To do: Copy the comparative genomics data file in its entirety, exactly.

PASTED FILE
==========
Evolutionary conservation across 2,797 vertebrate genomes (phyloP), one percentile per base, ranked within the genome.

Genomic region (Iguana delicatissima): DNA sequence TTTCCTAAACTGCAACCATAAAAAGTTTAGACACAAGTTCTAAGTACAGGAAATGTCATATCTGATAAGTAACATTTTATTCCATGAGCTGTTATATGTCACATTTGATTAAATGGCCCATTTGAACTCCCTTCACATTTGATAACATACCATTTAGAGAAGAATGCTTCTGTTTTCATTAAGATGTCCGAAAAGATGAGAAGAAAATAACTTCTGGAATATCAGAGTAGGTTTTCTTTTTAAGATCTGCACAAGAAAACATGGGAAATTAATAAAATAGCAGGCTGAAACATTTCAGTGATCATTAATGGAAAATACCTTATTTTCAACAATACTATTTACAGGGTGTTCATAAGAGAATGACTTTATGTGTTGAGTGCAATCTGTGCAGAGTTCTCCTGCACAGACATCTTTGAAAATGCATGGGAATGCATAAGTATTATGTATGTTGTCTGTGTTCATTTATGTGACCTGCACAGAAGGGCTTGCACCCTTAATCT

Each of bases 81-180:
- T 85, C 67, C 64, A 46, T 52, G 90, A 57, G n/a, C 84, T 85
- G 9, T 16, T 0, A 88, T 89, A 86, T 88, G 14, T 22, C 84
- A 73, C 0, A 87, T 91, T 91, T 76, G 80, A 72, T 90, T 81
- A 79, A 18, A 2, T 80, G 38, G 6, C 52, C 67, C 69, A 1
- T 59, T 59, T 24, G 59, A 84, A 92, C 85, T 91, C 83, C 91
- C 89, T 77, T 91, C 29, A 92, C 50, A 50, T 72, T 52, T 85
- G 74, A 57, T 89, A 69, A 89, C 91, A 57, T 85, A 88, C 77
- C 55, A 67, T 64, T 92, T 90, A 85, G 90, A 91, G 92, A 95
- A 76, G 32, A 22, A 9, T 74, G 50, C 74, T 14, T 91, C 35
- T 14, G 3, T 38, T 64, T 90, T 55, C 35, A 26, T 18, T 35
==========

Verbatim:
Evolutionary conservation across 2,797 vertebrate genomes (phyloP), one percentile per base, ranked within the genome.

Genomic region (Iguana delicatissima): DNA sequence TTTCCTAAACTGCAACCATAAAAAGTTTAGACACAAGTTCTAAGTACAGGAAATGTCATATCTGATAAGTAACATTTTATTCCATGAGCTGTTATATGTCACATTTGATTAAATGGCCCATTTGAACTCCCTTCACATTTGATAACATACCATTTAGAGAAGAATGCTTCTGTTTTCATTAAGATGTCCGAAAAGATGAGAAGAAAATAACTTCTGGAATATCAGAGTAGGTTTTCTTTTTAAGATCTGCACAAGAAAACATGGGAAATTAATAAAATAGCAGGCTGAAACATTTCAGTGATCATTAATGGAAAATACCTTATTTTCAACAATACTATTTACAGGGTGTTCATAAGAGAATGACTTTATGTGTTGAGTGCAATCTGTGCAGAGTTCTCCTGCACAGACATCTTTGAAAATGCATGGGAATGCATAAGTATTATGTATGTTGTCTGTGTTCATTTATGTGACCTGCACAGAAGGGCTTGCACCCTTAATCT

Each of bases 81-180:
- T 85, C 67, C 64, A 46, T 52, G 90, A 57, G n/a, C 84, T 85
- G 9, T 16, T 0, A 88, T 89, A 86, T 88, G 14, T 22, C 84
- A 73, C 0, A 87, T 91, T 91, T 76, G 80, A 72, T 90, T 81
- A 79, A 18, A 2, T 80, G 38, G 6, C 52, C 67, C 69, A 1
- T 59, T 59, T 24, G 59, A 84, A 92, C 85, T 91, C 83, C 91
- C 89, T 77, T 91, C 29, A 92, C 50, A 50, T 72, T 52, T 85
- G 74, A 57, T 89, A 69, A 89, C 91, A 57, T 85, A 88, C 77
- C 55, A 67, T 64, T 92, T 90, A 85, G 90, A 91, G 92, A 95
- A 76, G 32, A 22, A 9, T 74, G 50, C 74, T 14, T 91, C 35
- T 14, G 3, T 38, T 64, T 90, T 55, C 35, A 26, T 18, T 35